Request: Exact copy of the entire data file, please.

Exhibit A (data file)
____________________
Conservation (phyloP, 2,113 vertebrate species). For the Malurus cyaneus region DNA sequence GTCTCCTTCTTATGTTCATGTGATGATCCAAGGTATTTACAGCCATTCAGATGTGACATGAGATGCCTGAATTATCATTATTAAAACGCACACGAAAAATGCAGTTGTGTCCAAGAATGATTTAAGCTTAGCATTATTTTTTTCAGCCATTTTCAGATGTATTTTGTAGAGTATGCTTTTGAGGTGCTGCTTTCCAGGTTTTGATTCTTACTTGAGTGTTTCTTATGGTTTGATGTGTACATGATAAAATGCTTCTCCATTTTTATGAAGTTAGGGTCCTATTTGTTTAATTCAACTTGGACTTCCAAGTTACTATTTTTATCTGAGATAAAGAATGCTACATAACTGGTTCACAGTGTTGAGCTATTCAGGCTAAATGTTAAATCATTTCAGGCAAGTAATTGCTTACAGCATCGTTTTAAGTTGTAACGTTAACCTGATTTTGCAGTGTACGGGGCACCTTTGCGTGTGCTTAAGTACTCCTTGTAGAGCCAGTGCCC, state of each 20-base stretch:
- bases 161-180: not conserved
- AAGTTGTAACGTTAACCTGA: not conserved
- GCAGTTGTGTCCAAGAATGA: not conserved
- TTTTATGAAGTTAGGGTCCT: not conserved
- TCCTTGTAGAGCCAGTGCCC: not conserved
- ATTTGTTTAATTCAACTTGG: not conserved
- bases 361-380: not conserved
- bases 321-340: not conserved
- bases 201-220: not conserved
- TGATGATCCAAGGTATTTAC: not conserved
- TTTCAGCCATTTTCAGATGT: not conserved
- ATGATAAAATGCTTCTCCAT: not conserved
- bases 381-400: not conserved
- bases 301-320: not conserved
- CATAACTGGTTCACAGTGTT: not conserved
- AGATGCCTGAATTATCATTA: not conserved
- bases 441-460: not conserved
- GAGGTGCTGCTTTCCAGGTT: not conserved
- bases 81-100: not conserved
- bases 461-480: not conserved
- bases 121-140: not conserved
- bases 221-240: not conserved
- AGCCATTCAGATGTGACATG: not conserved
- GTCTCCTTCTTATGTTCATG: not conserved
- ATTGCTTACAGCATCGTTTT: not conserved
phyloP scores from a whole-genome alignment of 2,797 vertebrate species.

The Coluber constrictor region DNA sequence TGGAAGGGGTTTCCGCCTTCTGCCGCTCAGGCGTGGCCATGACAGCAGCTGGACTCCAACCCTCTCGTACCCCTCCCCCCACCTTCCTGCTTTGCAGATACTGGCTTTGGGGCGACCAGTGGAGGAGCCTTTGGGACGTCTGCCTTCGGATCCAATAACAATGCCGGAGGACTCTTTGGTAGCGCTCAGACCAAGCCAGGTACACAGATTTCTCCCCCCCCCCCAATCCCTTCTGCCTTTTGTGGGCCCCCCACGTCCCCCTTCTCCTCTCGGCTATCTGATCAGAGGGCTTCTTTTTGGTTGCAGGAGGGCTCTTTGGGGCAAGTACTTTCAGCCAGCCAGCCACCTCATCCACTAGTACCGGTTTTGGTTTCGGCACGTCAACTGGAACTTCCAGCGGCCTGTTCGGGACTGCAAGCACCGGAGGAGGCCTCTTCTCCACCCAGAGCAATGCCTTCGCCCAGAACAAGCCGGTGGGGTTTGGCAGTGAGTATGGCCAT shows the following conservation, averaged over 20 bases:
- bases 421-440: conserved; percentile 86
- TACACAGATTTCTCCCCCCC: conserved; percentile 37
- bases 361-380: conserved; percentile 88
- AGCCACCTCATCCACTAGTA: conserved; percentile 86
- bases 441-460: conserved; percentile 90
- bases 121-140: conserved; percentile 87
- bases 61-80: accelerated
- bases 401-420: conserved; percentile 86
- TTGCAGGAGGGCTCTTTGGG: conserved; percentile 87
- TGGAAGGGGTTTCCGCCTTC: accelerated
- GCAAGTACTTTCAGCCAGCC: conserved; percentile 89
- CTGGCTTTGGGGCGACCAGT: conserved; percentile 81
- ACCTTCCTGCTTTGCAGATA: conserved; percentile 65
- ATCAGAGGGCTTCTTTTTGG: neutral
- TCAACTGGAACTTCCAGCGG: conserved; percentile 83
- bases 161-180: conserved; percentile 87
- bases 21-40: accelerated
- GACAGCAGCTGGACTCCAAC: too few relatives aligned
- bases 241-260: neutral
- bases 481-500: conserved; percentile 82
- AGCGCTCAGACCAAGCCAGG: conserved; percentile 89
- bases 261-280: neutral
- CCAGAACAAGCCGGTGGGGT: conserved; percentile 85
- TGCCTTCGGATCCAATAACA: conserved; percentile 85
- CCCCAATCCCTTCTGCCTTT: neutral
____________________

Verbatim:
Conservation (phyloP, 2,113 vertebrate species). For the Malurus cyaneus region DNA sequence GTCTCCTTCTTATGTTCATGTGATGATCCAAGGTATTTACAGCCATTCAGATGTGACATGAGATGCCTGAATTATCATTATTAAAACGCACACGAAAAATGCAGTTGTGTCCAAGAATGATTTAAGCTTAGCATTATTTTTTTCAGCCATTTTCAGATGTATTTTGTAGAGTATGCTTTTGAGGTGCTGCTTTCCAGGTTTTGATTCTTACTTGAGTGTTTCTTATGGTTTGATGTGTACATGATAAAATGCTTCTCCATTTTTATGAAGTTAGGGTCCTATTTGTTTAATTCAACTTGGACTTCCAAGTTACTATTTTTATCTGAGATAAAGAATGCTACATAACTGGTTCACAGTGTTGAGCTATTCAGGCTAAATGTTAAATCATTTCAGGCAAGTAATTGCTTACAGCATCGTTTTAAGTTGTAACGTTAACCTGATTTTGCAGTGTACGGGGCACCTTTGCGTGTGCTTAAGTACTCCTTGTAGAGCCAGTGCCC, state of each 20-base stretch:
- bases 161-180: not conserved
- AAGTTGTAACGTTAACCTGA: not conserved
- GCAGTTGTGTCCAAGAATGA: not conserved
- TTTTATGAAGTTAGGGTCCT: not conserved
- TCCTTGTAGAGCCAGTGCCC: not conserved
- ATTTGTTTAATTCAACTTGG: not conserved
- bases 361-380: not conserved
- bases 321-340: not conserved
- bases 201-220: not conserved
- TGATGATCCAAGGTATTTAC: not conserved
- TTTCAGCCATTTTCAGATGT: not conserved
- ATGATAAAATGCTTCTCCAT: not conserved
- bases 381-400: not conserved
- bases 301-320: not conserved
- CATAACTGGTTCACAGTGTT: not conserved
- AGATGCCTGAATTATCATTA: not conserved
- bases 441-460: not conserved
- GAGGTGCTGCTTTCCAGGTT: not conserved
- bases 81-100: not conserved
- bases 461-480: not conserved
- bases 121-140: not conserved
- bases 221-240: not conserved
- AGCCATTCAGATGTGACATG: not conserved
- GTCTCCTTCTTATGTTCATG: not conserved
- ATTGCTTACAGCATCGTTTT: not conserved
phyloP scores from a whole-genome alignment of 2,797 vertebrate species.

The Coluber constrictor region DNA sequence TGGAAGGGGTTTCCGCCTTCTGCCGCTCAGGCGTGGCCATGACAGCAGCTGGACTCCAACCCTCTCGTACCCCTCCCCCCACCTTCCTGCTTTGCAGATACTGGCTTTGGGGCGACCAGTGGAGGAGCCTTTGGGACGTCTGCCTTCGGATCCAATAACAATGCCGGAGGACTCTTTGGTAGCGCTCAGACCAAGCCAGGTACACAGATTTCTCCCCCCCCCCCAATCCCTTCTGCCTTTTGTGGGCCCCCCACGTCCCCCTTCTCCTCTCGGCTATCTGATCAGAGGGCTTCTTTTTGGTTGCAGGAGGGCTCTTTGGGGCAAGTACTTTCAGCCAGCCAGCCACCTCATCCACTAGTACCGGTTTTGGTTTCGGCACGTCAACTGGAACTTCCAGCGGCCTGTTCGGGACTGCAAGCACCGGAGGAGGCCTCTTCTCCACCCAGAGCAATGCCTTCGCCCAGAACAAGCCGGTGGGGTTTGGCAGTGAGTATGGCCAT shows the following conservation, averaged over 20 bases:
- bases 421-440: conserved; percentile 86
- TACACAGATTTCTCCCCCCC: conserved; percentile 37
- bases 361-380: conserved; percentile 88
- AGCCACCTCATCCACTAGTA: conserved; percentile 86
- bases 441-460: conserved; percentile 90
- bases 121-140: conserved; percentile 87
- bases 61-80: accelerated
- bases 401-420: conserved; percentile 86
- TTGCAGGAGGGCTCTTTGGG: conserved; percentile 87
- TGGAAGGGGTTTCCGCCTTC: accelerated
- GCAAGTACTTTCAGCCAGCC: conserved; percentile 89
- CTGGCTTTGGGGCGACCAGT: conserved; percentile 81
- ACCTTCCTGCTTTGCAGATA: conserved; percentile 65
- ATCAGAGGGCTTCTTTTTGG: neutral
- TCAACTGGAACTTCCAGCGG: conserved; percentile 83
- bases 161-180: conserved; percentile 87
- bases 21-40: accelerated
- GACAGCAGCTGGACTCCAAC: too few relatives aligned
- bases 241-260: neutral
- bases 481-500: conserved; percentile 82
- AGCGCTCAGACCAAGCCAGG: conserved; percentile 89
- bases 261-280: neutral
- CCAGAACAAGCCGGTGGGGT: conserved; percentile 85
- TGCCTTCGGATCCAATAACA: conserved; percentile 85
- CCCCAATCCCTTCTGCCTTT: neutral